POLITICIAN’S PASSING. House speaker John Boehner of Ohio (far
right) administers the oath to representative Mark Takai (second
from left), during a ceremonial re-enactment swearing-in
ceremony on January 6, 2015, in the Rayburn Room on Capitol Hill
in Washington, D.C. With them are Takai’s wife Sami and their
two children, Matthew and Kaila. (AP Photo/Pablo Martinez
From The Asian Reporter, V26, #15 (August 1, 2016),
Hawai‘i Democratic congressman Mark Takai dies
By Cathy Bussewitz
The Associated Press
WASHINGTON — Representative Mark Takai, a first-term Democrat
from Hawai‘i, has passed after battling cancer.
Takai, 49, died at home surrounded by his family. The cause
of death was pancreatic cancer, said Rod Tanonaka, Takai’s chief
Born on Oahu, Takai served in the state House of
Representatives for 20 years before he was elected to congress,
first winning his statehouse seat at age 27. He served as a
longtime lieutenant colonel in the Hawai‘i Army National Guard
for more than a decade and was deployed to the Middle East as
part of Operation Iraqi Freedom. In congress, he sat on the
Armed Services and Natural Resources committees.
"Mark humbly and effectively served the people of his state
House and Congressional districts," Hawai‘i governor David Ige
said in a statement. "In the often tumultuous world of politics,
he has been a shining example of what it means to be a public
Takai was first diagnosed with cancer in October and
initially expressed optimism that he would recover. But in May
he announced he would not seek re-election after he learned the
cancer had spread.
Takai’s passing was mourned among his colleagues in Hawai‘i
and Washington, with politicians recalling his gentle, kind
"All of us were moved when he announced his cancer to Vice
President Biden and the members at the House Democrats’ Issues
Conference earlier this year," said Democratic leader Nancy
Pelosi, in a statement. "Mark confronted his diagnosis with the
spirit we all hope we would share when facing such an awful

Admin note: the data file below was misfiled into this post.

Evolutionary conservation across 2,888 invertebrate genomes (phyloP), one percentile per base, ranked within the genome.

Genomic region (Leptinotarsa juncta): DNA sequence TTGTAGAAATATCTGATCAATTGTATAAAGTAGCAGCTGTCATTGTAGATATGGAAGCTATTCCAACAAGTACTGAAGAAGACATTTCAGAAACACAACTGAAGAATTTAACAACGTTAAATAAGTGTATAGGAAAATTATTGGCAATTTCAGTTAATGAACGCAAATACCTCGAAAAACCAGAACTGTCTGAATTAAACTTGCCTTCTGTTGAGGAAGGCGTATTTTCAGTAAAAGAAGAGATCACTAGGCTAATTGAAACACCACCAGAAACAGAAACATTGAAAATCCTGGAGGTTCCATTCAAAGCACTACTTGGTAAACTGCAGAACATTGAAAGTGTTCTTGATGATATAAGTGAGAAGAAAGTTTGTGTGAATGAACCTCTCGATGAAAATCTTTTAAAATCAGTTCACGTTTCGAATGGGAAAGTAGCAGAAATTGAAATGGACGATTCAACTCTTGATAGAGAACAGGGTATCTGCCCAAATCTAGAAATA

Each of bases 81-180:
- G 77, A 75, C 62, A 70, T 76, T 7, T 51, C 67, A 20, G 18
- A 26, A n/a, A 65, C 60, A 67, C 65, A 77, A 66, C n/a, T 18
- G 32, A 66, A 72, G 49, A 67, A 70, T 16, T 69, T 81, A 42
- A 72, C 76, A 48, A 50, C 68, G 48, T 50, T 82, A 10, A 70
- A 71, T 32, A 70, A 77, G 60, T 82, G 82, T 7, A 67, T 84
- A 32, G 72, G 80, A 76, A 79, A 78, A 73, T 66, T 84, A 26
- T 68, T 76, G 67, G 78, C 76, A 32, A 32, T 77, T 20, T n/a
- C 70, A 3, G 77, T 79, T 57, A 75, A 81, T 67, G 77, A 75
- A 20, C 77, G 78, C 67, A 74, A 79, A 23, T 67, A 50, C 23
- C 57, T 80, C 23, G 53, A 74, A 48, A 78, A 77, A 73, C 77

disease. As we mourn the loss of our friend, we draw fresh
resolve to find cures."
U.S. representative Tulsi Gabbard, who served with Takai in
congress, the Hawai‘i Army National Guard, and the state
legislature, said Takai had "a servant’s heart, full of aloha."
"No matter where he was, he always kept his service to
Hawai‘i’s people at the forefront of his actions," Gabbard said.
"Mark’s smiling face and ready laugh will truly be missed, but
the impact that he made through his life of service to the
people of Hawai‘i will always be remembered."
Hawai‘i superintendent of schools Kathryn Matayoshi
remembered Takai as a staunch advocate for public schools who
pushed tirelessly for education funding and resources.
Takai is survived by his wife, Sami, and two children,
Matthew and Kaila. "The Takai family thanks the people of
Hawai‘i for their support during this difficult time," said a
release by his office. His family requested privacy.
"This is the deepest of losses and one that I feel very
personally because of my friendship with Mark," said U.S.
senator Brian Schatz (D-Hawai‘i). "Throughout his life, he was
all about serving the people of Hawai‘i. He gave so much, and
had so much more yet to give."
Ige’s office was researching next steps to determine how a
replacement would be named, spokeswoman Jodi Leong said.
The Hawai‘i Office of Elections will likely hold an election
in November for a replacement to serve the remainder of Takai’s
term, which would have ended in January, said spokeswoman
Bussewitz reported from Honolulu. AP writer Andrew Taylor in
Washington contributed to this report.